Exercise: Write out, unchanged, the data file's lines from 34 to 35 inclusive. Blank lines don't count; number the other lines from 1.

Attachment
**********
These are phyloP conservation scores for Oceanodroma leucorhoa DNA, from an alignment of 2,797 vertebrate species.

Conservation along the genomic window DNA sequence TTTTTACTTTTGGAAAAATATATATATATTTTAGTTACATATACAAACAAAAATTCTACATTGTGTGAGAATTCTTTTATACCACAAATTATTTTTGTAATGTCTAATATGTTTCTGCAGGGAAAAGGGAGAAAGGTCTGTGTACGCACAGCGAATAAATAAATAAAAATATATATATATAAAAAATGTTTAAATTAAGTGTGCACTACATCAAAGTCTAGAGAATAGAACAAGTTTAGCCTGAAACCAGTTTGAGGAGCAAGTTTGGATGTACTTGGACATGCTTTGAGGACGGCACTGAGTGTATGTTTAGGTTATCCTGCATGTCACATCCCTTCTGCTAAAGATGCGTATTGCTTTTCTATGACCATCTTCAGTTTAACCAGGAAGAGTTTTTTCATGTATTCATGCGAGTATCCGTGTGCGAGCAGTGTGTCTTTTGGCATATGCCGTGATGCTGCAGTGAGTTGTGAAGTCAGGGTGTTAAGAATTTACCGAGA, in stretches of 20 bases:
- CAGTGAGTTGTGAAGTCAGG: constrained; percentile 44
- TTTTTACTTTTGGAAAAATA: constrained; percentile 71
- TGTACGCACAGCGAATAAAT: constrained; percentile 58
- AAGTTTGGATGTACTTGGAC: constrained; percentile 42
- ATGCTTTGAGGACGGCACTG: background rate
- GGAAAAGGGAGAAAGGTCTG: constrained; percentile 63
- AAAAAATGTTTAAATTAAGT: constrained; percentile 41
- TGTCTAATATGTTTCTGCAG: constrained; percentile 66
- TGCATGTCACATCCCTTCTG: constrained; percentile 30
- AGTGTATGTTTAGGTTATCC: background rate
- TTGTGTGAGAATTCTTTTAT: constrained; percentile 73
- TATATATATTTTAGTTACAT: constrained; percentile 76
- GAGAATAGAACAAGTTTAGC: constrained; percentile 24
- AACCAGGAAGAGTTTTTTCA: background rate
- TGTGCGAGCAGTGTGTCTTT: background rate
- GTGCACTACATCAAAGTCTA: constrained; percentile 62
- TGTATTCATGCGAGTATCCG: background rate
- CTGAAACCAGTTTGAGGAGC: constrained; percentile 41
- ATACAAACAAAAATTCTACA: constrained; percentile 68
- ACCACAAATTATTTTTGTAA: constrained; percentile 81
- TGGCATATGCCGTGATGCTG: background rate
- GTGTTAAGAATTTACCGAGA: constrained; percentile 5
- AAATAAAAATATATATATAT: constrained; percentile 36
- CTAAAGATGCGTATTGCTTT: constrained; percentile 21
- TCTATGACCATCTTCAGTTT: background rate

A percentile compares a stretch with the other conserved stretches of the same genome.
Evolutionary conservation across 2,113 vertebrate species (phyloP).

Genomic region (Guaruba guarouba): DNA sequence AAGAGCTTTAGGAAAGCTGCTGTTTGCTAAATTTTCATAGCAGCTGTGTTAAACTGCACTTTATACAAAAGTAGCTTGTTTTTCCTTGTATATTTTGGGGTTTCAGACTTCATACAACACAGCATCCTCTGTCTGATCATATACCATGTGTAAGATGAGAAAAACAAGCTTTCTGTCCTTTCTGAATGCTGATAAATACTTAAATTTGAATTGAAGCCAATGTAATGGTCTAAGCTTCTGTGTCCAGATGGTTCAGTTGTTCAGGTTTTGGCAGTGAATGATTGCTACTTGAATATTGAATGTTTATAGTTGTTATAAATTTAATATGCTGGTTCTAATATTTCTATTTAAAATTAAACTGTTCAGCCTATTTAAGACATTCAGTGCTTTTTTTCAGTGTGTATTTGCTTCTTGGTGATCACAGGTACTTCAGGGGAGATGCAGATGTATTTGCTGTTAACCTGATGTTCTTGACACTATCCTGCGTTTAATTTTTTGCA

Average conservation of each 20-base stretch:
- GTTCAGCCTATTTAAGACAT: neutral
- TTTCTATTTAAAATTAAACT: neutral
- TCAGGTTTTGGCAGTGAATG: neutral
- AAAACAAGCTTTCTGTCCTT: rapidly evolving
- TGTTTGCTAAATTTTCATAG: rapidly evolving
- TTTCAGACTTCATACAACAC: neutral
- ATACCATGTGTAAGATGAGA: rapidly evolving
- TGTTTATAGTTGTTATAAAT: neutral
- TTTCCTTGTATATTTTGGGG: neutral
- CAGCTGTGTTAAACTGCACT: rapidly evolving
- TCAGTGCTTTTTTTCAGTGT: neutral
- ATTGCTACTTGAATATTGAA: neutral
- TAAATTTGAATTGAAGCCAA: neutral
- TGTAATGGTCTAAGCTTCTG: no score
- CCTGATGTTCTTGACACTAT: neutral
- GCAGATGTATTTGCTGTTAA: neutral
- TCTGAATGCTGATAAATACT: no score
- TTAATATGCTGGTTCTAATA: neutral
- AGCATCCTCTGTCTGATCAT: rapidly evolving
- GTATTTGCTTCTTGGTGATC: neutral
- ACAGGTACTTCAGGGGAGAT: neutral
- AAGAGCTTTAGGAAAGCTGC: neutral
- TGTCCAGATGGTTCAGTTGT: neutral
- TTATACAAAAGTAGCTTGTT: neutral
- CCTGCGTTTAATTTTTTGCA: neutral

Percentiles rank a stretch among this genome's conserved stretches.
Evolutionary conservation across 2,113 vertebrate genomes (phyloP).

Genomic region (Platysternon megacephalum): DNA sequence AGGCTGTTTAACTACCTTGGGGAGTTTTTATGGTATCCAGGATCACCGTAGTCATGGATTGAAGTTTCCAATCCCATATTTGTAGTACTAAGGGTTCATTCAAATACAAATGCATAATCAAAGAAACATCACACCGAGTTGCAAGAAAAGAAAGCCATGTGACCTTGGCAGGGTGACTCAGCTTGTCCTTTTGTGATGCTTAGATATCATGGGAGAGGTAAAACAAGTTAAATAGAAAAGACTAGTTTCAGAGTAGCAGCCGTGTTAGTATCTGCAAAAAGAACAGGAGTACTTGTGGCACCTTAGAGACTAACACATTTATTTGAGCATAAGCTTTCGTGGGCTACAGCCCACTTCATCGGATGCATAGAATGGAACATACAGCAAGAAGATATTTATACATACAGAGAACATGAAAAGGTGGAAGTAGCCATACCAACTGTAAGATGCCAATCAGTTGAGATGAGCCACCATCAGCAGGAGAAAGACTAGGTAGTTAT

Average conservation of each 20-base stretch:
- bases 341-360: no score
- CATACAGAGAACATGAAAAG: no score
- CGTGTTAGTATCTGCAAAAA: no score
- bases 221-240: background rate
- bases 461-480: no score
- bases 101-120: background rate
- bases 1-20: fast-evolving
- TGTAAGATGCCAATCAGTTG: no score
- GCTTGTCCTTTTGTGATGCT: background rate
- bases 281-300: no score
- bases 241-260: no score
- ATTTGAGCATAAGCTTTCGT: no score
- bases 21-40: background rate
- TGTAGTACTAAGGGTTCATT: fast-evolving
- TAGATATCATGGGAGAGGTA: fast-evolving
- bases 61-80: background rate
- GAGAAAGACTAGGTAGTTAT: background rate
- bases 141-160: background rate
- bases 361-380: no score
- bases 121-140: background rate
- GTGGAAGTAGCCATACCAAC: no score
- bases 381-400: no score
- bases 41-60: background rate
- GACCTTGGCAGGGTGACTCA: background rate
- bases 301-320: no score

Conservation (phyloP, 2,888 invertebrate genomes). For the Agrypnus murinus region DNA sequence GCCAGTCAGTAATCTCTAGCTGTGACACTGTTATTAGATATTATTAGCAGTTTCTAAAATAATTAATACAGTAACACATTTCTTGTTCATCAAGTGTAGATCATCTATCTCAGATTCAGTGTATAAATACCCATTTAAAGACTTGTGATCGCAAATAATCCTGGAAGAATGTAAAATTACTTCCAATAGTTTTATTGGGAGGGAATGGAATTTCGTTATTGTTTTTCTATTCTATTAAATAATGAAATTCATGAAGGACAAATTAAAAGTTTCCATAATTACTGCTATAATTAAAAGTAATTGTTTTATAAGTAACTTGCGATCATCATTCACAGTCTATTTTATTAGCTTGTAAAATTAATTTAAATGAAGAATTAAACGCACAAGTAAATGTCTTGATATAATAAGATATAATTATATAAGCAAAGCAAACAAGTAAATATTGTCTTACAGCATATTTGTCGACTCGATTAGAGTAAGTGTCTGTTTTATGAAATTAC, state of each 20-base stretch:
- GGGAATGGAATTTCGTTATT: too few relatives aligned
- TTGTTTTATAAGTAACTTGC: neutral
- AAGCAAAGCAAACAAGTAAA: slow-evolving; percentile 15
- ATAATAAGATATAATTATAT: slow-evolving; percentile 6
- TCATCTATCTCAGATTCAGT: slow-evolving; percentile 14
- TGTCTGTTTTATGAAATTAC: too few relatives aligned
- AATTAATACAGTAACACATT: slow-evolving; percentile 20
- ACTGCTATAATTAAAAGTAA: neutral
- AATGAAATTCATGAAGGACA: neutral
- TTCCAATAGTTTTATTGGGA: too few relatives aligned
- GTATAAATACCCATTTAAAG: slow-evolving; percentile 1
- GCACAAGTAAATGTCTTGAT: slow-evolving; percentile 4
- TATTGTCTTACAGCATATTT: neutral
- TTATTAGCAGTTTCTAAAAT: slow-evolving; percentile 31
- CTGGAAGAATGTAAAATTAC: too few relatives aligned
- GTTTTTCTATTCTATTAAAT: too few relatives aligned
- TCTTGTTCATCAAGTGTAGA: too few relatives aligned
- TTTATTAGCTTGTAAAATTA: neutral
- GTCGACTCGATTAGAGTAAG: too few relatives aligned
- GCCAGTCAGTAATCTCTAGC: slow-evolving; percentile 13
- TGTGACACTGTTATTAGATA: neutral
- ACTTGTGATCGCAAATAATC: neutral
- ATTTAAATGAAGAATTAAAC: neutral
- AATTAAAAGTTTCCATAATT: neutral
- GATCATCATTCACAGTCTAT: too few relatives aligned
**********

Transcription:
- TCAGGTTTTGGCAGTGAATG: neutral
- AAAACAAGCTTTCTGTCCTT: rapidly evolving